As described earlier, the sampled field values are related by the equation, ##EQU4##
This equation can be solved by using at least two different threesomes of the sampled field values in the set. The sampled data program using the equation above (assuming Sin (φ) equals one) calculates φ using at least two threesomes of sampled field values from the set of sampled field values stored for each lightning stroke. The sampled data program calculates φ a plurality of times for each combination of two different threesomes found in the set (maximum of 30 in the preferred embodiment). Each time the program calculates φ it checks its validity as described above. In general, all pairs of φ will not agree exactly because of non vertical lightning signals. The program estimates the correction to the calculated φ necessary to satisfy the above equation.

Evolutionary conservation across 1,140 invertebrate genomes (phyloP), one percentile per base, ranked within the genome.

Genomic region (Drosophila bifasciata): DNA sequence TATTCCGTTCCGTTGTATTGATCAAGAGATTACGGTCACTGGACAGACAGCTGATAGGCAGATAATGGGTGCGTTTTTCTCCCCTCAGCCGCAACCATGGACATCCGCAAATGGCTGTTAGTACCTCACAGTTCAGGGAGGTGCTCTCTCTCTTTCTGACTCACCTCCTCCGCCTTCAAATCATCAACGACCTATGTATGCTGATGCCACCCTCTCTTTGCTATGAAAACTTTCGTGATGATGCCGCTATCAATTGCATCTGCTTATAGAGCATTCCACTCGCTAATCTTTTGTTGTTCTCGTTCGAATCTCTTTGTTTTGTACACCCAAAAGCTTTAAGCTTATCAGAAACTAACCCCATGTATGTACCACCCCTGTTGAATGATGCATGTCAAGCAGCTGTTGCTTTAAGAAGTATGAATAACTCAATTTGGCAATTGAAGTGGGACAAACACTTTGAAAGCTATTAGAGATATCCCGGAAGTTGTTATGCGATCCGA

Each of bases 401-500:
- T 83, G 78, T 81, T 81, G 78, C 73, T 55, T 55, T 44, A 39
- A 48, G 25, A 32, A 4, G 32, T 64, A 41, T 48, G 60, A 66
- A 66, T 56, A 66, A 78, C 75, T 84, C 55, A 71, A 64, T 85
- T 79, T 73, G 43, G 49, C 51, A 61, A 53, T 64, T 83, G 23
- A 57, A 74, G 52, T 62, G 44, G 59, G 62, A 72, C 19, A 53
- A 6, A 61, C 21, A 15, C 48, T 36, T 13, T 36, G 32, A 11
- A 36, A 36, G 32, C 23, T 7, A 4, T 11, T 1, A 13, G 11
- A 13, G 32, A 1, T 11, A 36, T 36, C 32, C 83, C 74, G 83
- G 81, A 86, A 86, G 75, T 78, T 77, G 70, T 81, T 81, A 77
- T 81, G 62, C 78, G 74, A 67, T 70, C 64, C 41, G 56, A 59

The sample data program calculates the centroid value of the plurality of φ's calculated. This is the direction angle to the lightning flash from the equipment. The centroid value is based upon data collected during a predetermined period of time. In the preferred embodiment, this predetermined time period is one millisecond and there are several one millisecond data collection time periods during the occurrence of a lightning flash. Next, the program calculates the standard deviation of the set of calculated azimuth angles. The standard deviation will be used to display the lightning activity as a region of activity rather than an isolated point. The standard deviation along with the mean angle φ is stored in RAM 703.